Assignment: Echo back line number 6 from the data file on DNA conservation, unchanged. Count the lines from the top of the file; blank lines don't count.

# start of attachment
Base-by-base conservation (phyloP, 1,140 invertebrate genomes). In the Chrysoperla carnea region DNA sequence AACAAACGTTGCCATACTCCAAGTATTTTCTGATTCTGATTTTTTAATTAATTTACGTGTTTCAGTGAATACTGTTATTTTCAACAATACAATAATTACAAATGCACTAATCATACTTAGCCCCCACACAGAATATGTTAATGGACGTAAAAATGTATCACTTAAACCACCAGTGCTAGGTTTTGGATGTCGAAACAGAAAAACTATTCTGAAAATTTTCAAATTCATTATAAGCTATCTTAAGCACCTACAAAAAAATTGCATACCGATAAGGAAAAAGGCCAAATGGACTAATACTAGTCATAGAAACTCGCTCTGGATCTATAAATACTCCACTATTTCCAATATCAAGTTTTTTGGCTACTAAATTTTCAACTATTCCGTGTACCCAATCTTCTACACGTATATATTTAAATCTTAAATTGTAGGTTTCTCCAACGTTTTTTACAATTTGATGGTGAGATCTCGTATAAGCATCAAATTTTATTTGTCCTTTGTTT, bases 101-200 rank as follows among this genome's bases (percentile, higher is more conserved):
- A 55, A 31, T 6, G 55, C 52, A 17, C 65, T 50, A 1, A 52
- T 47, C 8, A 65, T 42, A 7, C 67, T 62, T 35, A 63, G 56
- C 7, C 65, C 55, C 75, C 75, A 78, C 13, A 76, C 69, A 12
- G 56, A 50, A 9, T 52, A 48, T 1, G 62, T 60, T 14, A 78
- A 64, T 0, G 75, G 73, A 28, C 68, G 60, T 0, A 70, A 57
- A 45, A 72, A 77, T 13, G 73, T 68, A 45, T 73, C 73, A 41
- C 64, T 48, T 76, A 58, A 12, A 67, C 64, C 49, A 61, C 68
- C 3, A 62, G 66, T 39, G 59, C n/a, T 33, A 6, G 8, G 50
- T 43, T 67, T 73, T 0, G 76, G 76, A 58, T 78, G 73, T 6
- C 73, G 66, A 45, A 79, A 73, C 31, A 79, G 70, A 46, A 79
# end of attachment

- A 64, T 0, G 75, G 73, A 28, C 68, G 60, T 0, A 70, A 57